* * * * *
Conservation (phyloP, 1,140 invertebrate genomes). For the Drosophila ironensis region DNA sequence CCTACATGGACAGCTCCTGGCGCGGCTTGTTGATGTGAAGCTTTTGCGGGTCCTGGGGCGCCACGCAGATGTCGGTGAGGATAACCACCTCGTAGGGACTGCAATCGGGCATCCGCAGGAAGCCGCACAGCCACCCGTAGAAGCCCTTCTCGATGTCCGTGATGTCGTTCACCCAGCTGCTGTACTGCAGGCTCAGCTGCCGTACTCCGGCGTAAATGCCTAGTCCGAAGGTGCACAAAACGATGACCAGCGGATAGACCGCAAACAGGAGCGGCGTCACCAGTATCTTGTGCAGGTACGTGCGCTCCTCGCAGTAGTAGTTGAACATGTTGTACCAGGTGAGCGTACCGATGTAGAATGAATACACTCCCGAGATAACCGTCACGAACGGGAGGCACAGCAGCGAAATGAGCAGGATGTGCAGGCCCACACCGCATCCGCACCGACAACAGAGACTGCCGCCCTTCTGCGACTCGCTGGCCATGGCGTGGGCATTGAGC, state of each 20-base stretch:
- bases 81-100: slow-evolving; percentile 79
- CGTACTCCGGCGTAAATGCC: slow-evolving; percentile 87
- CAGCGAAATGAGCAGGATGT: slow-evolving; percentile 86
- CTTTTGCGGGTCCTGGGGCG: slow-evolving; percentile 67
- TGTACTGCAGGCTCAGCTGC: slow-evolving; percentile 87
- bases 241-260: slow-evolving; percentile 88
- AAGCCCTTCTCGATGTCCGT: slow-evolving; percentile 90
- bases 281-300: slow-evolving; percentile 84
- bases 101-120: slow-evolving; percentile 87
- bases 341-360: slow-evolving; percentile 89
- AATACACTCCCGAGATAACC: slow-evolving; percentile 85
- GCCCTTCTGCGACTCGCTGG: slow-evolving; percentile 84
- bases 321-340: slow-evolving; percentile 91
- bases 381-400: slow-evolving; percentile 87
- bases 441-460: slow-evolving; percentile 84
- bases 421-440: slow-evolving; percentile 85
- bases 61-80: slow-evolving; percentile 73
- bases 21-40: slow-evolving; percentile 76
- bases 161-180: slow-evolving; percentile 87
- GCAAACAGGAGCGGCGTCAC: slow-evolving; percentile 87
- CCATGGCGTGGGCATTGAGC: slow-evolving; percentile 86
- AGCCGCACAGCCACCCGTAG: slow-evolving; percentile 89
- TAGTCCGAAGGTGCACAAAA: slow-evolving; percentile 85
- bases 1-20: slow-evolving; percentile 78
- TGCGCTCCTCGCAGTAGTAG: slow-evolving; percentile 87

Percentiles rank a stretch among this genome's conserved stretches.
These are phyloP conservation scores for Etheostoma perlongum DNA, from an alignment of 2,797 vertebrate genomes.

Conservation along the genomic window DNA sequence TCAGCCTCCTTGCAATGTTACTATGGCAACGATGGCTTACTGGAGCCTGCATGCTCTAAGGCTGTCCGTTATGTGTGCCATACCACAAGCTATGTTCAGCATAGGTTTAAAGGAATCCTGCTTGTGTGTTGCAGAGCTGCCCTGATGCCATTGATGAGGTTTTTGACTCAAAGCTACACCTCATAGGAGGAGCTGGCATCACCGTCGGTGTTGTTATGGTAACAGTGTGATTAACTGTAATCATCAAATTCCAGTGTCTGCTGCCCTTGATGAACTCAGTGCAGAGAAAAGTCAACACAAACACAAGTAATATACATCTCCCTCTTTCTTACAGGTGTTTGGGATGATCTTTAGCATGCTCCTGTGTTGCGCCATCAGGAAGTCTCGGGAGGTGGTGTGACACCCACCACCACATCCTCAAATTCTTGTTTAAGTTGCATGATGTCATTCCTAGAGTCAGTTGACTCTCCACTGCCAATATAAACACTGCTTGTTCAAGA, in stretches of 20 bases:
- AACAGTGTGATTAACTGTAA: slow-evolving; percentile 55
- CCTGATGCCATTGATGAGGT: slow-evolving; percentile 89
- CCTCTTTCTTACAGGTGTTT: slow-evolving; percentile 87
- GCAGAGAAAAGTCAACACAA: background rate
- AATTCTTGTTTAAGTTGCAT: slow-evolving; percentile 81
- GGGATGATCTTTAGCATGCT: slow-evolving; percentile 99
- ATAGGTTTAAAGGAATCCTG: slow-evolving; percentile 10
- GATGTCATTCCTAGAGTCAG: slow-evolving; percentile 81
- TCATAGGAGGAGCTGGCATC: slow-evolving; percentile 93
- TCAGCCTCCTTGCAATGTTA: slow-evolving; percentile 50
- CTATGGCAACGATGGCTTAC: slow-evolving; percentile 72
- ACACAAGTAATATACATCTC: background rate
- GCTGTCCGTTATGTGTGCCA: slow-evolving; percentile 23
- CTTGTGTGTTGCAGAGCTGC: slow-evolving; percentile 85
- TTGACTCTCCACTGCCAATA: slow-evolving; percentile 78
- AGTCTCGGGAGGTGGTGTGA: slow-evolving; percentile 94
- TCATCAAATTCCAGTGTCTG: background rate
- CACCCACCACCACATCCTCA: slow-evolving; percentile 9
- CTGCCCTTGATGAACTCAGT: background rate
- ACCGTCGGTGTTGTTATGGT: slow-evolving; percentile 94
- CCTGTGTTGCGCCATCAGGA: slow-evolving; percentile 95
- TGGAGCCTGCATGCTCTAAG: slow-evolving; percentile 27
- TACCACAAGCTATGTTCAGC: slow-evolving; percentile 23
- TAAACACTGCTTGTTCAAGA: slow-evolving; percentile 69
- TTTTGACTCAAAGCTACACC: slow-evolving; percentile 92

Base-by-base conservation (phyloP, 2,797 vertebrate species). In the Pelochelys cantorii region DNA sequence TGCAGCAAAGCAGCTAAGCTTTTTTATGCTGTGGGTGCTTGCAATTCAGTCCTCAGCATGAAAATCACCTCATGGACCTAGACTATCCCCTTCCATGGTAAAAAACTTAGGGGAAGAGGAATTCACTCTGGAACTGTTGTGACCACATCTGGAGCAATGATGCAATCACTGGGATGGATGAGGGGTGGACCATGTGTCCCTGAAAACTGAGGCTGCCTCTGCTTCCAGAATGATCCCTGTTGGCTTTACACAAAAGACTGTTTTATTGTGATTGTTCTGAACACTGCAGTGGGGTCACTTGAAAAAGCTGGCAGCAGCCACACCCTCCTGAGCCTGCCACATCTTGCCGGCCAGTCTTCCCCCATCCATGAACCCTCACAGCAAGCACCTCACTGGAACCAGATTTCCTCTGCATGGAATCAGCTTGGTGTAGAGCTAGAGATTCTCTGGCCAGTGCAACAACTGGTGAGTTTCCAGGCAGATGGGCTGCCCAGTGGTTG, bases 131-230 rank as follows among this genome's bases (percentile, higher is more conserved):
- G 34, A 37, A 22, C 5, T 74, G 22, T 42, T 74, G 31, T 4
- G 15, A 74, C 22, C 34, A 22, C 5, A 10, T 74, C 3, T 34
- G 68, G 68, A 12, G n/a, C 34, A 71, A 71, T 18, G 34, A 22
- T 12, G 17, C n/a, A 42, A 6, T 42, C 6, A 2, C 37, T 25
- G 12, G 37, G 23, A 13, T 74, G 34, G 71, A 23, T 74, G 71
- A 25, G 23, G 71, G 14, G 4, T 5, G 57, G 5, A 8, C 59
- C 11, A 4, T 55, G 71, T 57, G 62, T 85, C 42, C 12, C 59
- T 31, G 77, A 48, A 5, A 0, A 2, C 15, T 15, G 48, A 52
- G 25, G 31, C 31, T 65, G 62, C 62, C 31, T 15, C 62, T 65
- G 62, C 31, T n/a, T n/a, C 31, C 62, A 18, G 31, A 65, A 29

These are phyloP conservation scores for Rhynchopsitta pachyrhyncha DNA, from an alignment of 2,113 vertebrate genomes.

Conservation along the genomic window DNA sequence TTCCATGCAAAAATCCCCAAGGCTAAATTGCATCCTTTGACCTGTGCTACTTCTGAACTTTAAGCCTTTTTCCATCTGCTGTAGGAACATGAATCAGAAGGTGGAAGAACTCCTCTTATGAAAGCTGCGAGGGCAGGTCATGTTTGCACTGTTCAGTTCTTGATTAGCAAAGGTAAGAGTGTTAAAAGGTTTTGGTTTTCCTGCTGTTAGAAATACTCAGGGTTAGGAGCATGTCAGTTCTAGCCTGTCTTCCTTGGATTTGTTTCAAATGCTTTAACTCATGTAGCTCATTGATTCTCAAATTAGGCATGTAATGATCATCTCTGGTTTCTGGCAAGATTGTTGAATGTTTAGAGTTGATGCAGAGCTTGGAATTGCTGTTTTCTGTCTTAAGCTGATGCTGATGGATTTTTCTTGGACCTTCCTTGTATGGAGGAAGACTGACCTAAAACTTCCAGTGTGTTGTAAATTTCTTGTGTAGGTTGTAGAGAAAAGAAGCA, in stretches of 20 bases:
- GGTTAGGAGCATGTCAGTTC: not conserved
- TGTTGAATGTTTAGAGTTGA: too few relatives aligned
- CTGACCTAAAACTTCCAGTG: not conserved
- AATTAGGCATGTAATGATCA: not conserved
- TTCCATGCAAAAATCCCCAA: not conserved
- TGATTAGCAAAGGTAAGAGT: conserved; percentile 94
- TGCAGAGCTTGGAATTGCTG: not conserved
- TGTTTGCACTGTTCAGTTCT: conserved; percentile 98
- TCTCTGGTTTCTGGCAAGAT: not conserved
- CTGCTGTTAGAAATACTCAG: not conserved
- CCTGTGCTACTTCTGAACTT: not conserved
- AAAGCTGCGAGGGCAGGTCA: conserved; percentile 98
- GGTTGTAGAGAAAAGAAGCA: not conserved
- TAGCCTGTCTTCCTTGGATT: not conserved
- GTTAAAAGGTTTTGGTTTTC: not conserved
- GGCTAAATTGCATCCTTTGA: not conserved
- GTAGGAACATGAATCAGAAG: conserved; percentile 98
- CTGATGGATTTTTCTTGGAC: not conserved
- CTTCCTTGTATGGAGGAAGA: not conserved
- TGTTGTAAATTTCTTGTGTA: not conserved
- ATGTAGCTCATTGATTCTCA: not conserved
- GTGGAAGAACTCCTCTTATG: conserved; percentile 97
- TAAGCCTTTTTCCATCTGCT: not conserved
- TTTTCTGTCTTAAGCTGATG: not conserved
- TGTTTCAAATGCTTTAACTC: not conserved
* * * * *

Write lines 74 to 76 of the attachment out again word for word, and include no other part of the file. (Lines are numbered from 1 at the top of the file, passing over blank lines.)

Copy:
- TGCAGAGCTTGGAATTGCTG: not conserved
- TGTTTGCACTGTTCAGTTCT: conserved; percentile 98
- TCTCTGGTTTCTGGCAAGAT: not conserved